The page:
Preschool Years at Home

Laughing, Loving, and Learning Together

Surprise, Surprise!

on July 31, 2013

Today started out like a typical library day. We got an early start on the day, read a few library books that we needed to return, then tackled one of our Miquon Math lessons for the week. Today’s lesson required Little Bear to assign numerical value to Cuisenaire rods, then make greater/less than comparisons, tasks she completed with relative ease.

While Little Bear completed her workbook pages, Baby Bear built a staircase of C-rods and attempted to count up the stairs just like her big sister. (She’s getting the idea, although five gets left out more often than not.) Staircases led to shapes, then on to random pictures, and I left both girls to play until time to leave for the library.

After we got back home and ate lunch, Little Bear and I sat down to do the rest of her bookwork for the day, while Baby Bear played. We picked up where we’d left off with math and completed the following:

  • six pages of Mathematical Reasoning Level A, most of which we did orally. Today’s work included a review of odd and even numbers, an introduction to ordinal numbers, and several word problems.
  • practice writing the numeral 2;
  • Units 9-10 of Life of Fred: Apples. Once again, Little Bear practiced counting by 5s and 10s and reviewed ordinal numbers. Today’s units also introduced subtraction and number sets.

Moving on to phonics, Little Bear¬† …

  • completed Skill Sharpeners Spell & Write, Kindergarten Unit 4, spelling /-un/ words, starting names with capital letters, and remembering to use capital letters and end marks in sentences;
  • practiced reading words that included -r- and -l- blends
  • reviewed concept of rhyming words and raced to make rhymes for words I supplied;
  • read Read with Dick and Jane: We Look independently — not exactly “phonics” practice, but she found this book up at the library and decided she could read it. Sight word practice is good too!
  • used part of her screen time to complete the next lesson on ReadingEggs.com.

Baby Bear and I rested while Little Bear enjoyed her time online; then, we sat down together to share today’s pond-themed read-alouds:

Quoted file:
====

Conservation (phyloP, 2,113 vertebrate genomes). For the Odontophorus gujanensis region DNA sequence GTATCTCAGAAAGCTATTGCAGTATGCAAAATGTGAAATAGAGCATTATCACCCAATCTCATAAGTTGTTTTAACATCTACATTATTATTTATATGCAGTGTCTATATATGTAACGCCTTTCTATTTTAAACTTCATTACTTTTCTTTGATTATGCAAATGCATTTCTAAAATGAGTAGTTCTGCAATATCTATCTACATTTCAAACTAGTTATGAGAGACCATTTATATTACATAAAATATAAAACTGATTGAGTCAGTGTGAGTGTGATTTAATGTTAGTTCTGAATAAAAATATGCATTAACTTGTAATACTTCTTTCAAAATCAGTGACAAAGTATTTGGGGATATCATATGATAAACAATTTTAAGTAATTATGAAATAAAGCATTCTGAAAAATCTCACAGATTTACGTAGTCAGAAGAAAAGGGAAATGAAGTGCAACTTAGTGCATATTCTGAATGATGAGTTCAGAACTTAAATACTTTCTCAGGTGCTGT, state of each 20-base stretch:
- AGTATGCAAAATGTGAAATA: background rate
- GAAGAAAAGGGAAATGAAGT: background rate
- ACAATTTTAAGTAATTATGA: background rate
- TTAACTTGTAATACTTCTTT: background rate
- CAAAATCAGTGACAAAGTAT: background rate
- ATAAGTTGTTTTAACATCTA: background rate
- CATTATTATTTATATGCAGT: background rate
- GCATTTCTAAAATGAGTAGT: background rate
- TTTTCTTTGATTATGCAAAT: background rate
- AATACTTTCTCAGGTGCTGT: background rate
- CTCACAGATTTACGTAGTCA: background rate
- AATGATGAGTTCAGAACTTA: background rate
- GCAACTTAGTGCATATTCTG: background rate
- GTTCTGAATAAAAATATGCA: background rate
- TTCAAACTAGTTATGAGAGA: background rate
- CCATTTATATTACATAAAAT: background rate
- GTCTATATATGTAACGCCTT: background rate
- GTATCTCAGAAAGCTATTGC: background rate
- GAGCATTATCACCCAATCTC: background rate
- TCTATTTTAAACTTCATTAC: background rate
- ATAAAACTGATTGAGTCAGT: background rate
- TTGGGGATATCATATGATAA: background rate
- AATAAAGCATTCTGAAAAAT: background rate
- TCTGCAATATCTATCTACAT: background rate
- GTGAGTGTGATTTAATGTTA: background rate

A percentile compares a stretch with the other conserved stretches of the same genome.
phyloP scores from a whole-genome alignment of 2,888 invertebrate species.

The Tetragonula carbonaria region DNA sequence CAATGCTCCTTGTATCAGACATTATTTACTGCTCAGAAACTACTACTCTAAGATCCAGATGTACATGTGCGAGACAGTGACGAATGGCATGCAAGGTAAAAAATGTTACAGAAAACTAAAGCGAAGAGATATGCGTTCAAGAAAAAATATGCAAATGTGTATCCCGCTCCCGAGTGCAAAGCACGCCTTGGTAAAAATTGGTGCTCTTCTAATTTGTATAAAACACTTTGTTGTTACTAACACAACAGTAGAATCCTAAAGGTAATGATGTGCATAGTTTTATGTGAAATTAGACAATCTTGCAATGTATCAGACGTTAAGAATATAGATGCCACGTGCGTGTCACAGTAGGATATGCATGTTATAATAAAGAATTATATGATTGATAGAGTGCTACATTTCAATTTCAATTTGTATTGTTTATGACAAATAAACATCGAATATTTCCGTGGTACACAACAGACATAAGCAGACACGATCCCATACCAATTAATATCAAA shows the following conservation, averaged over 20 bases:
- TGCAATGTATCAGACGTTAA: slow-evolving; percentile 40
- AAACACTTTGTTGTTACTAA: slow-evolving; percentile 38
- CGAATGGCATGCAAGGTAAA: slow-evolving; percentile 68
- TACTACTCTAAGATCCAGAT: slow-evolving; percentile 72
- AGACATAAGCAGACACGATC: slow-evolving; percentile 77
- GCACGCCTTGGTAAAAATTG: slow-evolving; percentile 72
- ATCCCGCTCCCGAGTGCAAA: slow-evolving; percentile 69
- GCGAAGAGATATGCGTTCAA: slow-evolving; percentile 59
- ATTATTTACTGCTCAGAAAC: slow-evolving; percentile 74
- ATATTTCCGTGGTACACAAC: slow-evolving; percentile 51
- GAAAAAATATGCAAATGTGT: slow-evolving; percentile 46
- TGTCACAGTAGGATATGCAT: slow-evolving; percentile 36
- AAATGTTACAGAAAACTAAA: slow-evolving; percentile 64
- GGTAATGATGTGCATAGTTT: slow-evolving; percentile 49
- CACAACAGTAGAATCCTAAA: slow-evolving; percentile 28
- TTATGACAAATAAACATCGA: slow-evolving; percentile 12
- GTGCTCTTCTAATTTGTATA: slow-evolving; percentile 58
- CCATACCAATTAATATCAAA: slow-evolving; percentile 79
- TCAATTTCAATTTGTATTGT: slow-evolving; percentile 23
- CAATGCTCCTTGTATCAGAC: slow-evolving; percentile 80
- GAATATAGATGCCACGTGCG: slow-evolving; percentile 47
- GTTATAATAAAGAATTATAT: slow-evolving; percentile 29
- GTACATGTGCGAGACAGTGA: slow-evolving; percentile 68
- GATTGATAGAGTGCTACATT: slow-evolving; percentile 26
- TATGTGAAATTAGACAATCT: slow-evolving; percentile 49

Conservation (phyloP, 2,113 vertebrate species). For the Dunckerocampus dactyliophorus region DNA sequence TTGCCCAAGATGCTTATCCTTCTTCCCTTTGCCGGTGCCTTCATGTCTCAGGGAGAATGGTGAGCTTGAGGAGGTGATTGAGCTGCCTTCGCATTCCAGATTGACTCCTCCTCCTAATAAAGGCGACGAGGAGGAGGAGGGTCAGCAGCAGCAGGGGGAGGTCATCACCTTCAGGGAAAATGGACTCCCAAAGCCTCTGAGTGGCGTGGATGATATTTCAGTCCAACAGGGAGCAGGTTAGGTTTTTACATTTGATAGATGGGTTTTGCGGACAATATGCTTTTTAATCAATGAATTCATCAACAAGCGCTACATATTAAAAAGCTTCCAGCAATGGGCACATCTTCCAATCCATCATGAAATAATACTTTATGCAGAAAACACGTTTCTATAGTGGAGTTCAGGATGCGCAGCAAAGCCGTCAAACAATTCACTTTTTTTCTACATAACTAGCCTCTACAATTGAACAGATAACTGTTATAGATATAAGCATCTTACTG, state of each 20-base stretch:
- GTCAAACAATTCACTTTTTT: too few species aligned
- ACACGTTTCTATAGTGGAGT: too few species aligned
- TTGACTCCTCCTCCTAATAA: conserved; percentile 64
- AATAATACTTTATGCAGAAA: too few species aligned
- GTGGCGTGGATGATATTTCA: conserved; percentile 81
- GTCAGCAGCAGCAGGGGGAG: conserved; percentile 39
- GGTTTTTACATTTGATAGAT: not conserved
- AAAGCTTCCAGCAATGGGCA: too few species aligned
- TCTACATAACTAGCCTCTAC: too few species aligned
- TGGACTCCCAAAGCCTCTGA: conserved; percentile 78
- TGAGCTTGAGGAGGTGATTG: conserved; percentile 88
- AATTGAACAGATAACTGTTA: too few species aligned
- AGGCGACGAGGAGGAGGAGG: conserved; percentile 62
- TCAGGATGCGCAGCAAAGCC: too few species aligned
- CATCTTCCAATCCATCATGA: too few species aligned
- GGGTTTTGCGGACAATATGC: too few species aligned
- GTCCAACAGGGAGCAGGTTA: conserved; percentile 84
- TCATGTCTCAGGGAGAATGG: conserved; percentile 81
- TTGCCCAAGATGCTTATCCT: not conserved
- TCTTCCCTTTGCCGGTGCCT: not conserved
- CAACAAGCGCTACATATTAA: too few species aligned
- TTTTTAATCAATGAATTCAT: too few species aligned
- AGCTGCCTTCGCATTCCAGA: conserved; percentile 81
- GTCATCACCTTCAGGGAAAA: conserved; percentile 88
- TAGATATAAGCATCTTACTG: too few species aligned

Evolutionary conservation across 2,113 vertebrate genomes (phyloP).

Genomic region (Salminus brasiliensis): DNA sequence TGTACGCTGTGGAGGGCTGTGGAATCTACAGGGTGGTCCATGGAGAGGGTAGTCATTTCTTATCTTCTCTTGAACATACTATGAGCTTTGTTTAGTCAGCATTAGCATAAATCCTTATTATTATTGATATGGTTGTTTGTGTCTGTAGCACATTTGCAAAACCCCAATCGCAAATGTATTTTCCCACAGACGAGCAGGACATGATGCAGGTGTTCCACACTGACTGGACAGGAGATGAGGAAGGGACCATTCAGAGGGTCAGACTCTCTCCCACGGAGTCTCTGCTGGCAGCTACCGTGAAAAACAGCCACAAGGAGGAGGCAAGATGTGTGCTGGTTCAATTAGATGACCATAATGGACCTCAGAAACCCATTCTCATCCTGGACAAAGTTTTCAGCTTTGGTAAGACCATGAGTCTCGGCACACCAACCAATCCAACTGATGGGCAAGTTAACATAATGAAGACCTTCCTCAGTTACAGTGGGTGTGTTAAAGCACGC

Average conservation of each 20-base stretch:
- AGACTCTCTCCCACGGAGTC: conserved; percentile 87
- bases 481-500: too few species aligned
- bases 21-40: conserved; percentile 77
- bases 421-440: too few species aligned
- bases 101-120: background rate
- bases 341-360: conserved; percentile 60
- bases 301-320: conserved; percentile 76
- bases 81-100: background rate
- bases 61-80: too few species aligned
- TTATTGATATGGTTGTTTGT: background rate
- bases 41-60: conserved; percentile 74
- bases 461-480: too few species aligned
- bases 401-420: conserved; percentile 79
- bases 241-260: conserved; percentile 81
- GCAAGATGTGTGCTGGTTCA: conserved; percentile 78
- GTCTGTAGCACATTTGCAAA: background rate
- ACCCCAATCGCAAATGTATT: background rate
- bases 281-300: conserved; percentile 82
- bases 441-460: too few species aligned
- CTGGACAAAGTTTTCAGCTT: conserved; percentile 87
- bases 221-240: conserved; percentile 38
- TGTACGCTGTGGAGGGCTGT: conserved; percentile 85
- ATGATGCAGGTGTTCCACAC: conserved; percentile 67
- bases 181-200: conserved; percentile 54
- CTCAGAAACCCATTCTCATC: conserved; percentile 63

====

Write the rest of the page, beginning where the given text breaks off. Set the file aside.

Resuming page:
Little hands can do big things!

Little hands can do big things!

Somewhere along the way, we seem to have collected an extra student!

Somewhere along the way, we seem to have collected an extra student!

Finally, it was game time, and the day’s real fun began. Little Bear chose a simple short vowel bingo game for us to start with — easy review for her, but not really something I expected Baby Bear to understand. Nonetheless, Baby Bear wanted to play along, so I supplied her with a bingo card and figured either her sister or I could help her find the target words. On her first spin of the vowel spinner, I asked her what letter she had landed on, not expecting a response.¬† “E!” she replied, quite correctly.

With her second spin, she correctly identified the letter A, and on her third turn, she identified the U. By this time, I was starting to realize that my “baby” girl obviously had a better grasp of her letters than I’d thought, so I asked her if she could find a word on her card that included the letter “u.”

“Bug!” she replied, after a bit of searching.

She doesn’t yet know all of her letters, but she’s apparently learned quite a few of them through alphabet puzzles, alphabet books, and occasional viewing of LeapFrog: Letter Factory.

When the girls tired of bingo, we moved on to Camelot Jr., which was decidedly a game for Little Bear alone. Created for 4- to 9-year-olds, this game includes 48 puzzles cards of varying difficulty. Little Bear flew through the starter level puzzles almost as soon as she got the game, but the next level frustrated her enough that we temporarily shelved the game. She pulled it off the shelf a couple of weeks ago and discovered that she could now solve the puzzles that had frustrated her so much only a few months ago. The game is still challenging, especially now that she’s nearing the end of junior level cards. But she’s having fun, and she’s developing her thinking skills. What more can you ask for in a toy?

"Hmmm. Is this right?"

“Hmmm. Is this right?”

Success!

Success!


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